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How to help when on the other side of the screen

Recently I got to actually play a PC in a campaign rather than my usual DM role. And it was a blast! As much as I love crafting devious storylines, it's great to take part in the adventure too. During the game I realized that even while not acting as DM, there are ways you can help it run smoothly.

Think of Yourself as the DM's Assistant
This is the mindset I take when playing a PC, mainly because the person who DM's when I step down is fairly inexperienced and new to running games. Use your experience and knowledge to help their game flow and progress - the entire table will benefit from the results. Ask yourself often - if I were running this game, what would I want and/or really appreciate right now? This mindset is the basis for rest of this post.

Keep the Party Focused
One of a DM's biggest enemies is inattention. Maybe the players are talking about the latest movie, or about some recent news, or even something in-game that's completely unrelated to what is actually happening. Most DM's have seen this enough on the other side of the screen; if you see this happening while playing try to steer the party gently back on course before it reaches the point of "DM intervention." One of the more subtle ways you can help get everyone's attention back onto the game is by...

Asking Leading Questions
Most experienced DM's will be able to spot a plot hook a mile away. However, not all players have this same sensory ability (no joke!). You can really help your DM by spotting these hooks or realizing when the party could really benefit from additional information, and asking the questions they want to answer. We all know how frustrating it is when you present the party with a seemingly obvious hook and they completely miss it - you don't want to break the immersion and point it out, yet it's essential to the plot development.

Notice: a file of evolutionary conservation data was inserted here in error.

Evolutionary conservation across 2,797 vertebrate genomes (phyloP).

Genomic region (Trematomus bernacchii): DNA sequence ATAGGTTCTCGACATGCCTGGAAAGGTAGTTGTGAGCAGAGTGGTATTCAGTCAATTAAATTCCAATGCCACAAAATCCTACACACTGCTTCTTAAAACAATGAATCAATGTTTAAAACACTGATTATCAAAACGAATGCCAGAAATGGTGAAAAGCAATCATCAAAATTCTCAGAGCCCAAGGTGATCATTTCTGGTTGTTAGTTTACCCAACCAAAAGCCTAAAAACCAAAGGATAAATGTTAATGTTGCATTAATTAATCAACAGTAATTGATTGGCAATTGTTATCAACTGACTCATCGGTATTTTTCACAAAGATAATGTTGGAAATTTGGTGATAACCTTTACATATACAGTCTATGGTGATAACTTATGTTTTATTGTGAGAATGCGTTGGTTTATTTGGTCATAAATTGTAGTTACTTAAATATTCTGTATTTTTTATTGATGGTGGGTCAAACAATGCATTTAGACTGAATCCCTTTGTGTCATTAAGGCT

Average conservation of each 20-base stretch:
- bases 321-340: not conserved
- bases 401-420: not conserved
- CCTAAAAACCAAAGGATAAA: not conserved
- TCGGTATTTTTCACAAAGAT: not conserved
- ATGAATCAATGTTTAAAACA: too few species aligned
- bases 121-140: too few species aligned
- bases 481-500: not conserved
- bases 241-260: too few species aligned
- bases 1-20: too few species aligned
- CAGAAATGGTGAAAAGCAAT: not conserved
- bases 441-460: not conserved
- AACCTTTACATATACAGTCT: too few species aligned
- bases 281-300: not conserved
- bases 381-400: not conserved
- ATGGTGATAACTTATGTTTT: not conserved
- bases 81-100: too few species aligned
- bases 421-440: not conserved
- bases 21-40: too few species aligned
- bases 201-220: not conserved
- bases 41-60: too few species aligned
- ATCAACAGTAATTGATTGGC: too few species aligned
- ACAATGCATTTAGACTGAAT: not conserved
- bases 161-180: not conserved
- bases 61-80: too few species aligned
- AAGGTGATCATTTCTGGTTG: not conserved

Keep in mind that you don't want to go too far - don't ask questions about everything in a paranoid obsession for detail. In fact, asking too much can be terrible for a new DM, since they likely aren't ready for a lot of improvisation and on-the-fly specifics. At best, you might frustrate them; at worst you'll completely frazzle them and throw them off their game for the rest of the night.

Volunteer to Be the "Rules Guy"
This isn't as bad as it sounds, because let's face it - in most groups, whoever normally DM's is ALREADY the "Rules Guy," simply because they require to know the rules inside and out already (for the most part). But help your DM out. Chances are they've never had to look up how much horse barding costs, what the differences are between cover and concealment, or what a tiefling's racial ability is. Even if you don't know either and have to dig through some books, this leaves the DM free to continue telling the story and focusing on the important details.

Other examples would include keeping track of status effects, putting bloodied/marked indicators on figures, and clearing the figures while the DM is readying the next encounter. Anything to lessen the DM's workload.

Don't Make DM Decisions
This can be difficult, but try to remember that you are not the DM. If there is a tough decision to make (such as a fuzzy rules situation), do not step on the DM's toes. Let them make their decision and don't upstage them by arguing it. Instead, try to imagine yourself as a detached, neutral party and offer suggestions or alternatives to both sides so that a conclusion can be reached that satisfies both sides. If it's turning into a heated argument, do your best to diffuse the situation, maybe by coming up with a compromise or volunteering to research the rule in question.

Finally, above all else, DO NOT SAY "Well in MY game this is how we'd do it" or "I would do it this way if I were DM'ing". It's insulting to your DM and disrespectful, and you're essentially cutting his legs out from under him and telling the other players that you're better at DM'ing.

Playing the Game Properly
This is very simple, but it's important. It's so, so easy to metagame or abuse unspoken game rules (like not robbing merchants, even though it's clearly obvious you would be able to), but this sort of behavior just makes a DM's job even we all likely know, from experience. For instance, in the game I played we found ourselves in the laboratory of someone named "Acererak." I knew instantly who this was and what it meant, and while inwardly I was screaming "Oh shit!!" I saw that no one else recognized the name, so I simply asked the DM for a History check to see if I knew who it was. I rolled badly, so I shrugged and we moved on.

Anyone else have any tips on what a DM can do to help out when they are a PC?


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